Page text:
Despite a surge in activity, grid connections remain a key barrier to the development of solar projects in the Republic of Ireland.
The associated costs of grid connection at different scales mean some are targeting much larger scale projects to counterbalance the challenge, according to panelists speaking as part of the Focus on the Republic of Ireland session at the Solar Finance and Investment Europe conference run by Solar Power Portal’s parent company Solar Media this week.
“In Ireland the grid is at 38kV, 110kV and then 220kV, and we've just done a study on my own site where taking the site from a 110kV connection to a 220kV connection actually reduces the cost per megawatt from about €48,000 (£40,412) per megawatt down to €25,500 per megawatt by stepping the project up,” said Paul Carson managing director of Strategic Power Projects.
“Now, a year ago, if you'd said to me, would you ever develop 220kV? I would have said, ‘No chance’. But now, it is feasible. It's possible and Eiregrid will work to a solution.”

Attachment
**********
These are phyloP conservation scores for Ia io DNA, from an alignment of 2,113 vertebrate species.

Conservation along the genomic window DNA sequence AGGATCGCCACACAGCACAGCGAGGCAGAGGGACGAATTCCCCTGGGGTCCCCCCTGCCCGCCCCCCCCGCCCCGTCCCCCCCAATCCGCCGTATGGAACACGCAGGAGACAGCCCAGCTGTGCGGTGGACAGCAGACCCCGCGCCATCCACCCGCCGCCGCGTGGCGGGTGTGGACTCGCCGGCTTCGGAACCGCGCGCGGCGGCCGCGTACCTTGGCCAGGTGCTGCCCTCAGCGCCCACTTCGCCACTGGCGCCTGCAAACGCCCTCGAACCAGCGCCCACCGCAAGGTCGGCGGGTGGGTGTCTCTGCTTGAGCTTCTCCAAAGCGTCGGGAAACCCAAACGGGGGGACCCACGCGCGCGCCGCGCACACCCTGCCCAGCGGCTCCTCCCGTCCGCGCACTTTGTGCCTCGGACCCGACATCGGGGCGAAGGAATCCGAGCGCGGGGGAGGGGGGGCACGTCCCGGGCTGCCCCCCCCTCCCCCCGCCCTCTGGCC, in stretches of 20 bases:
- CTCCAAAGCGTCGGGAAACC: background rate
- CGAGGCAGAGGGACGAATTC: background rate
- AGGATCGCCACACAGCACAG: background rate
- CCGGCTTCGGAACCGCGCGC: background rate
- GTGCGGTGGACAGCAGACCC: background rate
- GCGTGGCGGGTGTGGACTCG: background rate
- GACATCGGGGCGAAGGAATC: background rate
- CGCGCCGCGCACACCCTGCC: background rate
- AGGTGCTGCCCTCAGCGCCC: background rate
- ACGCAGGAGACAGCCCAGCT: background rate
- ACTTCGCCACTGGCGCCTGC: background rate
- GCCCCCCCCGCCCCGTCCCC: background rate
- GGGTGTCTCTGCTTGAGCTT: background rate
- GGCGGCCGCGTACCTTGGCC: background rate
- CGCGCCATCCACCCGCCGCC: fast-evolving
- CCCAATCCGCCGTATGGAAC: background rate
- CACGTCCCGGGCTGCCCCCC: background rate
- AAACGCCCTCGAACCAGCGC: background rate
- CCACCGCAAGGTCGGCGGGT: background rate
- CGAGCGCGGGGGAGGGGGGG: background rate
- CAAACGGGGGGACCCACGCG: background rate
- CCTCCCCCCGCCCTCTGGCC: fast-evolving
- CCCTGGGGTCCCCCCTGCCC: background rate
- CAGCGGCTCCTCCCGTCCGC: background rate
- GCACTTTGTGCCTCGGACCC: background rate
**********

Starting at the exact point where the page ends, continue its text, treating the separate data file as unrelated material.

Strategic Power Projects announced it had submitted a planning application for a 125MW solar PV project in Swordletown, Ireland in February.
While the cost considerations of grid connection may lead to larger scale solar farms emerging faster than seen in other markets, the strong interest in solar for commercial and industrial purposes may fill in the gap in smaller utility projects.
In particular, the booming data centre and pharmaceutical sectors in Ireland have led to an increased interest in corporate power purchase agreements (PPAs) over the past year.
“Hopefully, what we'll see is that with the higher energy prices, corporate PPAs will be an opportunity for at least some of those smaller projects, whether they were in RESS (Renewable Electricity Support Scheme) one or not. I really think that with the outer boundary prices stepping up, not just in the last few weeks, but in the last six months and the trajectory soaring up in that direction, and corporates getting the confidence level, that this makes sense,” said Jim Arigho, director of energy, climate change & infrastructure at Allied Irish Banks.
“So these kinds of people, hopefully they have stepped into the breach and support those smaller projects.”
With the first utility scale solar projects expected to connect to the network in the next month or two, the solar sector is undoubtedly picking up pace in Ireland. Whether it becomes dominated by mega-projects or whether grid connections ease enabling a wider range of scale however remains to be seen.
But as Conall Bolger CEO of the Irish Solar Association said in his final comments on the panel, the sector has “never been so dynamic”, with strong government support for the technology.